Secure the DevOps platform environment for Zero Trust

This article helps you, as a DevOps team member, to implement the Zero Trust principle of least privilege and secure the DevOps platform environment. It features content from our Securing Enterprise DevOps Environments eBook and highlights best practices for secret and certificate management.

Modern enterprises rely on DevOps platforms for deployment, including pipelines and production environments that developers require to be productive. In the past, application security methods didn't consider the increased attack surface that present day pipelines and production environments expose. As hackers shift left and target upstream tools, you need innovative approaches to secure your DevOps platform environments.

In the following diagram, notice that the DevOps platform environment connects to the application environment and to continuous integration and continuous delivery (CI/CD) pipeline extensions.

Diagram illustrates DevOps platform environments and security threats as described in above-linked eBook and summarized in related articles linked herein.

CI/CD pipeline extensions present hackers with opportunities to engage in privilege escalations from the application environment. Extensions and integrations increase attack surface vulnerabilities. It's critical to defend against malware intrusion threats.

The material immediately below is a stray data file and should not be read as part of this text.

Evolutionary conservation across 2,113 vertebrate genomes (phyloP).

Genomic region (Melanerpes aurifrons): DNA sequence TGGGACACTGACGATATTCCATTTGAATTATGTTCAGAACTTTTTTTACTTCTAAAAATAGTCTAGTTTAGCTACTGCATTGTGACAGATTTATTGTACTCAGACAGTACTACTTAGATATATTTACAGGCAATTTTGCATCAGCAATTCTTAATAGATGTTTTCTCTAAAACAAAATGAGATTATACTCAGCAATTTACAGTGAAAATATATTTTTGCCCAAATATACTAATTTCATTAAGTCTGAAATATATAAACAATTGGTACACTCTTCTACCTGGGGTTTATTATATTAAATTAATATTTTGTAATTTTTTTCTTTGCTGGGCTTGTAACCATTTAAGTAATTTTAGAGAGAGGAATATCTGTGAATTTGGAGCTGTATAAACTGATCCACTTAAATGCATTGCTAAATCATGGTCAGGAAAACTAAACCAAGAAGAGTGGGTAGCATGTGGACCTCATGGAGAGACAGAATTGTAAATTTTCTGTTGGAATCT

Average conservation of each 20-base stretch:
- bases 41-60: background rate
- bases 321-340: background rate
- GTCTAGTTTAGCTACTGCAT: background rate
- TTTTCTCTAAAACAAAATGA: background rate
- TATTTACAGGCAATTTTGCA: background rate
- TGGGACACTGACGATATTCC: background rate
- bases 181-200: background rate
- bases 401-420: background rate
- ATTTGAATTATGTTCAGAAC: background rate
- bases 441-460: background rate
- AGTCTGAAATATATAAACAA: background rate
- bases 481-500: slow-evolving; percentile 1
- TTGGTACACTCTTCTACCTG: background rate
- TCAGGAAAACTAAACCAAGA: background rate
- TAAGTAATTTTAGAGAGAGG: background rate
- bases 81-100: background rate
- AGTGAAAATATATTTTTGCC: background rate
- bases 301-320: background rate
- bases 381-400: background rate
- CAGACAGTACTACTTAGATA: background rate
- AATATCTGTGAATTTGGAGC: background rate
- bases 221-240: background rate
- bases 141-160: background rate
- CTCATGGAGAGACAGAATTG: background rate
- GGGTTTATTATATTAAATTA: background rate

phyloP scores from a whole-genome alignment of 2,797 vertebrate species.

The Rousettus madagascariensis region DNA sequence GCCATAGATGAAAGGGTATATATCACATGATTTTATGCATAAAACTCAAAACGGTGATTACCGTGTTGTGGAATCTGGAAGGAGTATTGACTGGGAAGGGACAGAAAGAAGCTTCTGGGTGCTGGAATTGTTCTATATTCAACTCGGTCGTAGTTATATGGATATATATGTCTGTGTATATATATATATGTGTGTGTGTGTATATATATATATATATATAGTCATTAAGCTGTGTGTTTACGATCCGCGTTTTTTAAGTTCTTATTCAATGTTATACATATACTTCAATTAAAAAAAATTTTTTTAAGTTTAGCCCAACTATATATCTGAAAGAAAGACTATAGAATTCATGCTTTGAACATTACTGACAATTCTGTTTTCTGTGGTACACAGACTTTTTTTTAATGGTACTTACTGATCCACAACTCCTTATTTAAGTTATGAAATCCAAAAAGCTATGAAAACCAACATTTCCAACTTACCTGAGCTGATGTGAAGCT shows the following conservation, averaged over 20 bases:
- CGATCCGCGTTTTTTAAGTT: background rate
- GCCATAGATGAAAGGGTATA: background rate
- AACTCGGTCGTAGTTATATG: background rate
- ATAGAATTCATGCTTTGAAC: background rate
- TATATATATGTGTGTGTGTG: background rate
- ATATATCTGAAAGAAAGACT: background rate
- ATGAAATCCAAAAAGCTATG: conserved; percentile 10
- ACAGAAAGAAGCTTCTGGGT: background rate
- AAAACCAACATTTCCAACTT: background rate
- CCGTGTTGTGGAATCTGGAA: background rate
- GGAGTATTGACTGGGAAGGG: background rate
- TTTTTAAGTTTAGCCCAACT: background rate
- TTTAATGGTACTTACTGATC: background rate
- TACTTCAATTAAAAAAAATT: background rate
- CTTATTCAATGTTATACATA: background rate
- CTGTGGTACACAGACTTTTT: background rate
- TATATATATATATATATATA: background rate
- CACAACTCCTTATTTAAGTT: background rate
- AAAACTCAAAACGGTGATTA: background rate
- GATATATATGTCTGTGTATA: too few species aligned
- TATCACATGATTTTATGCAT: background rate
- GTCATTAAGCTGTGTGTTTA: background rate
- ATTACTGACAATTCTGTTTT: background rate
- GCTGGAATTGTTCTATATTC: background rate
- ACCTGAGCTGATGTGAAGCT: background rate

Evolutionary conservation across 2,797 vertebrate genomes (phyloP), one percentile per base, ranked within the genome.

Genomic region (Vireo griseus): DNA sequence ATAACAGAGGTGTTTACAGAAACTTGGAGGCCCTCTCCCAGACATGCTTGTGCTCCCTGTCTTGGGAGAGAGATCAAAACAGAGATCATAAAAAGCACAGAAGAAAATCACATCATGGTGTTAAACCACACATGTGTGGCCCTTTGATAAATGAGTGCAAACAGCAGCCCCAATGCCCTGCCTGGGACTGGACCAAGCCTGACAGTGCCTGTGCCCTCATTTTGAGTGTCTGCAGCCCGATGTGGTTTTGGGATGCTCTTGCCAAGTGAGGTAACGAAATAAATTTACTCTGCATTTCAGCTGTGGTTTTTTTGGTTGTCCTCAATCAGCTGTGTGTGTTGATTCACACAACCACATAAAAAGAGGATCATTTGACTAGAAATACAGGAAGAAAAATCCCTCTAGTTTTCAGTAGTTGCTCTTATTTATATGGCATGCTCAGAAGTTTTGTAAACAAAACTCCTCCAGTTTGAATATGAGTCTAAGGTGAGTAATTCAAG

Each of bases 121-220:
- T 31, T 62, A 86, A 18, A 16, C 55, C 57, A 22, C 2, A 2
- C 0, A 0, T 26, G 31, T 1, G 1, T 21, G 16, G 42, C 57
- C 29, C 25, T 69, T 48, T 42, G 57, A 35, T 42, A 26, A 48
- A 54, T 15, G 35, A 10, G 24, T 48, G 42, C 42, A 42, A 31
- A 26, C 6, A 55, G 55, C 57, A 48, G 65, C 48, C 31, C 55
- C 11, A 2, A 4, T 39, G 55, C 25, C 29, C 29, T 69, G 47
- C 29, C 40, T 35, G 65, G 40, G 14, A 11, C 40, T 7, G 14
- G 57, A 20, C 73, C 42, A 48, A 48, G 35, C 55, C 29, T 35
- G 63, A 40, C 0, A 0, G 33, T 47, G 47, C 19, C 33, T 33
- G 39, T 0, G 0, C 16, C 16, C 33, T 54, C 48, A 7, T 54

How and why attackers target pipelines

Pipelines and production environments might be independent of standard application security practices and processes. They typically require high-level access credentials that can provide deep and meaningful access to attackers.

While attackers find new ways to compromise systems, the most common attack vectors for pipelines include:

  • Extracting runtime variables and argument injection.
  • Scripts that retrieve service principles or credentials from pipelines.
  • Misconfigured personal access tokens that allow anyone with the key to access the DevOps platform environment.
  • Vulnerabilities and misconfigurations in integrated tools that require access to the code (often read-only, but sometimes write access). Integrated tools can include test frameworks, static application security testing (SAST), and dynamic application security testing (DAST).

Best practices for secret and certificate management

Avoiding a catastrophic breach can be as simple as effective secret management. The following diagram illustrates an example of effective secret, password, access token, and certificate management.

Diagram illustrates secret and certificate management.

As shown in the above diagram, the developer starts a build for a customer request. GitHub then starts a runner with a Vault App Role's role ID and secret ID. The Trusted Entity periodically requests a new secret ID from the Vault and gets the GitHub Secret secret ID from GitHub. The Vault uses the GitHub Secrets role ID and secret ID to sign in and get code-signing assets. The Runner customizes and code-signs the mobile app.